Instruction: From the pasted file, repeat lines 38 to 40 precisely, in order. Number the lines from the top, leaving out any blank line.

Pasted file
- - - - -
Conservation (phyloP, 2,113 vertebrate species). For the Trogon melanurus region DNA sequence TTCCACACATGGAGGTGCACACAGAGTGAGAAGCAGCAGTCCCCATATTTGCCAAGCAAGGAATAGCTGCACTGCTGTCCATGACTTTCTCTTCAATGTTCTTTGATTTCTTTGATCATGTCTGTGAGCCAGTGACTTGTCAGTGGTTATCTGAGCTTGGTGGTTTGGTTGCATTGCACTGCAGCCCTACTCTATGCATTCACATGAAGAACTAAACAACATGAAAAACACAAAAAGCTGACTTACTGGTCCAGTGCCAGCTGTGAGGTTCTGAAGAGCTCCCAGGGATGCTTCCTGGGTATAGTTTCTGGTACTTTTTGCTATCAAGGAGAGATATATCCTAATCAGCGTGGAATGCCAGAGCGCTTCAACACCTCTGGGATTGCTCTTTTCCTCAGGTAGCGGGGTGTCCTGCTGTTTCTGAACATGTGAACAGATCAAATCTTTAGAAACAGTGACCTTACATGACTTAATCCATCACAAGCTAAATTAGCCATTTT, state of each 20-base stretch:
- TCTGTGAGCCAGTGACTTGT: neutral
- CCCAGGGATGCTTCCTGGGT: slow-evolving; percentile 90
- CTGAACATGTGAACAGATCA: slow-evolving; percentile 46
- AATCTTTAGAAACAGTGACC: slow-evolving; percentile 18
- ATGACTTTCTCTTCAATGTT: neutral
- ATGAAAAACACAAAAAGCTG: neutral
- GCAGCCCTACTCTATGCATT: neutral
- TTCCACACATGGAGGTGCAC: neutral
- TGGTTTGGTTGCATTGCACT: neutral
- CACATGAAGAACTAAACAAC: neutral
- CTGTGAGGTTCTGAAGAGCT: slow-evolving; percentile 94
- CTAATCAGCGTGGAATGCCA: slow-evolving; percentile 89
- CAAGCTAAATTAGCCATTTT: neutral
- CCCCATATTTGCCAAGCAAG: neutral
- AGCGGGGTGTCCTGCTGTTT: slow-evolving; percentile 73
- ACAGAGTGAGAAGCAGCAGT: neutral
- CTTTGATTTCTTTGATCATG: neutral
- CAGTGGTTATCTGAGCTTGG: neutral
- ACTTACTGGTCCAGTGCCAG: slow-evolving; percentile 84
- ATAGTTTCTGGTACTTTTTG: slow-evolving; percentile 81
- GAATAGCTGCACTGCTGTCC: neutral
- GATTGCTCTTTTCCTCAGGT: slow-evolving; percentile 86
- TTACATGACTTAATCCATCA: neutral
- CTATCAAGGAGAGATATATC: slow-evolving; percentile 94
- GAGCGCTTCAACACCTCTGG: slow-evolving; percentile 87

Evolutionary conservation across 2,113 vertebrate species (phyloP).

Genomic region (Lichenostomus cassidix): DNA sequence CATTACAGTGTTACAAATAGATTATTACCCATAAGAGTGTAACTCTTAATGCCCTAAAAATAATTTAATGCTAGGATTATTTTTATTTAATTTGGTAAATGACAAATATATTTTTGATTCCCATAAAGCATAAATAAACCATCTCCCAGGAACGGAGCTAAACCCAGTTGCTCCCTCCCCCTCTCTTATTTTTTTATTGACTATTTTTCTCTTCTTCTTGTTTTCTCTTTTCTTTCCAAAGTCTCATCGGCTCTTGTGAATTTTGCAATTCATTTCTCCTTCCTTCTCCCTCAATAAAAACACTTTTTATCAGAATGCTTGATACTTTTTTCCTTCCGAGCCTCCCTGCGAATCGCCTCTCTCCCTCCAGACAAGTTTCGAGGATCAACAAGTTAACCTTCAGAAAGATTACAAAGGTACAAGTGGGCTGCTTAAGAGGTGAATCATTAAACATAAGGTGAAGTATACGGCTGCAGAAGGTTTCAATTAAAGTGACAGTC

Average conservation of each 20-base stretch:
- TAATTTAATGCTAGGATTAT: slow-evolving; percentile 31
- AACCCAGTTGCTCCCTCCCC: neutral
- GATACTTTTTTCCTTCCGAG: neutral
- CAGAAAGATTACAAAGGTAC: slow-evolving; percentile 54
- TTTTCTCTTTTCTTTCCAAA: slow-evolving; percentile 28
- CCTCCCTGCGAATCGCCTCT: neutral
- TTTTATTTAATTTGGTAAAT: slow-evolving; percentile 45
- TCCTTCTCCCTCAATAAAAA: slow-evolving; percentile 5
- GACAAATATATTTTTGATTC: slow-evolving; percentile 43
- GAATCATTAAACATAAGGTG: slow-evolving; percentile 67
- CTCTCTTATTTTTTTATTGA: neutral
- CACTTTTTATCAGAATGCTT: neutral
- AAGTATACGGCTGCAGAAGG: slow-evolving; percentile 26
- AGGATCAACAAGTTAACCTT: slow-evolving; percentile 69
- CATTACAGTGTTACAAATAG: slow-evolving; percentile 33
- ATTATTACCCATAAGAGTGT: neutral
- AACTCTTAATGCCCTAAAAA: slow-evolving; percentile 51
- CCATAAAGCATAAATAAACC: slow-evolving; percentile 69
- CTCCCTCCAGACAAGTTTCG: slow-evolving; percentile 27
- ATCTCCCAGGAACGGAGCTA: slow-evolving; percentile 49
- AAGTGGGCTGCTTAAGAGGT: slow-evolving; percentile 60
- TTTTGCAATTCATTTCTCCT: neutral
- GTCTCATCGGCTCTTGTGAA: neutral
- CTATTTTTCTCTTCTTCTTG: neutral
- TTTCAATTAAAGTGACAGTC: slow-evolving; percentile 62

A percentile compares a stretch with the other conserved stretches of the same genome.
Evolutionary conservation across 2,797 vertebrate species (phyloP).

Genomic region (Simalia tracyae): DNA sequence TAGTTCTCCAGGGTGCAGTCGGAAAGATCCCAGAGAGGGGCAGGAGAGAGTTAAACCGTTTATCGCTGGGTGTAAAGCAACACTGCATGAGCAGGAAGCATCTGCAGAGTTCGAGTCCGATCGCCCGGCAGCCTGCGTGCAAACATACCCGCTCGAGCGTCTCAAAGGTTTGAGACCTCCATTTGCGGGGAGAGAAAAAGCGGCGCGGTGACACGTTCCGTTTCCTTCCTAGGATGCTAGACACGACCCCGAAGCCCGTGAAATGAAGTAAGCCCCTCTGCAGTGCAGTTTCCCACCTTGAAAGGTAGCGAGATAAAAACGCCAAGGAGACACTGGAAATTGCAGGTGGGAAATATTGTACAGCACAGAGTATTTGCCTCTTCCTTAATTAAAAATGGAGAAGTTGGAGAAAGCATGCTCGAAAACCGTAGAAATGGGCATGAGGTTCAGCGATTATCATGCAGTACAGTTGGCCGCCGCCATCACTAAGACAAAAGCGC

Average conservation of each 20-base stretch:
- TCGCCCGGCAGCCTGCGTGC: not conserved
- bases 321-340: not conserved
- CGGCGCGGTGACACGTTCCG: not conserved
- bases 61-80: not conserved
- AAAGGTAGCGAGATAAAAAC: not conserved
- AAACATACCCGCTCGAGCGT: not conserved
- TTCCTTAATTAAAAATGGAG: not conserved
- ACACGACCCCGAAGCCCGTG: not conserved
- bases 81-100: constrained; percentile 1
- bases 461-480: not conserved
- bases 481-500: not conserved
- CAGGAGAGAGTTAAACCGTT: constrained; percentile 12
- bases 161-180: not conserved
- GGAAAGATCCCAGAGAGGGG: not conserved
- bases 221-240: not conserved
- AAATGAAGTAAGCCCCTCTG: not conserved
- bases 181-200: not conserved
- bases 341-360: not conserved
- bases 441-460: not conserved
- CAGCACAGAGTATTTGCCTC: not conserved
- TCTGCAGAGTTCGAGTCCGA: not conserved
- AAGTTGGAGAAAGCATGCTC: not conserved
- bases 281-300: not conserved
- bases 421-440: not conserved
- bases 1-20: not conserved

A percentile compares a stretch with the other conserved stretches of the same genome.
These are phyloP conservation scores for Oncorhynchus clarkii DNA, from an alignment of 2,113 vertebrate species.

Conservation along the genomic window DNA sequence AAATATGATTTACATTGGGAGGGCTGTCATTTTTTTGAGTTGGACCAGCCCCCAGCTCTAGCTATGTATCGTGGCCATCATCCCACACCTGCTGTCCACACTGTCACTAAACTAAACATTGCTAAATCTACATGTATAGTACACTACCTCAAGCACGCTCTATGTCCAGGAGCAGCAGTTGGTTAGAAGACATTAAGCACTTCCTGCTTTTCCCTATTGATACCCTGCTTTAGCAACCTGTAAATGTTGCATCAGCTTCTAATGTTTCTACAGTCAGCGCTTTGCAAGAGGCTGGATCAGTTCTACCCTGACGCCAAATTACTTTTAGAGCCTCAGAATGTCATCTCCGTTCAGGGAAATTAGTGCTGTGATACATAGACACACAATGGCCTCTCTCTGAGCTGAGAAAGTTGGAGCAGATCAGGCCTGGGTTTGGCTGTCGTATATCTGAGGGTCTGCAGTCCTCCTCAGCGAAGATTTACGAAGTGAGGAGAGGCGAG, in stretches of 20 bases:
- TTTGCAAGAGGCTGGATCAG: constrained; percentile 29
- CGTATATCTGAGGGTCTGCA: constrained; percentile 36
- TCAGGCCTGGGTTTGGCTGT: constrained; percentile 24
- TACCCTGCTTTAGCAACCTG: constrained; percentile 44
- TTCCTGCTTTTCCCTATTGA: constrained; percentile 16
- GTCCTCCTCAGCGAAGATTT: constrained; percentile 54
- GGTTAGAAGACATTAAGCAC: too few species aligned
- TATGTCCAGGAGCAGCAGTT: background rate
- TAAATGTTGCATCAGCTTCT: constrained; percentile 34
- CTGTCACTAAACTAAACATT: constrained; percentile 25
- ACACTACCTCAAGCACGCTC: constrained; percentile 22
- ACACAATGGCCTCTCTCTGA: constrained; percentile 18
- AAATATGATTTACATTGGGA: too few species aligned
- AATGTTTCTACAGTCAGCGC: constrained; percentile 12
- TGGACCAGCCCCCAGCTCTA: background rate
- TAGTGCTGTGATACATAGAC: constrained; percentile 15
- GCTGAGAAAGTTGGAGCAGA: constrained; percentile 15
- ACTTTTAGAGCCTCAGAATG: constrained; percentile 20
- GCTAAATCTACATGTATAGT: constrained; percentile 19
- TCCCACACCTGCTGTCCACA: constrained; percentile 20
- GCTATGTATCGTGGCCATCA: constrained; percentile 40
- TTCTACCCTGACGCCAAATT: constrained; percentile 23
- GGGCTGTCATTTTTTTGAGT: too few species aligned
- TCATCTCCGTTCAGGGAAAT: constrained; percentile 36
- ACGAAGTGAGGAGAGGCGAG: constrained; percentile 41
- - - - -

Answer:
- GACAAATATATTTTTGATTC: slow-evolving; percentile 43
- GAATCATTAAACATAAGGTG: slow-evolving; percentile 67
- CTCTCTTATTTTTTTATTGA: neutral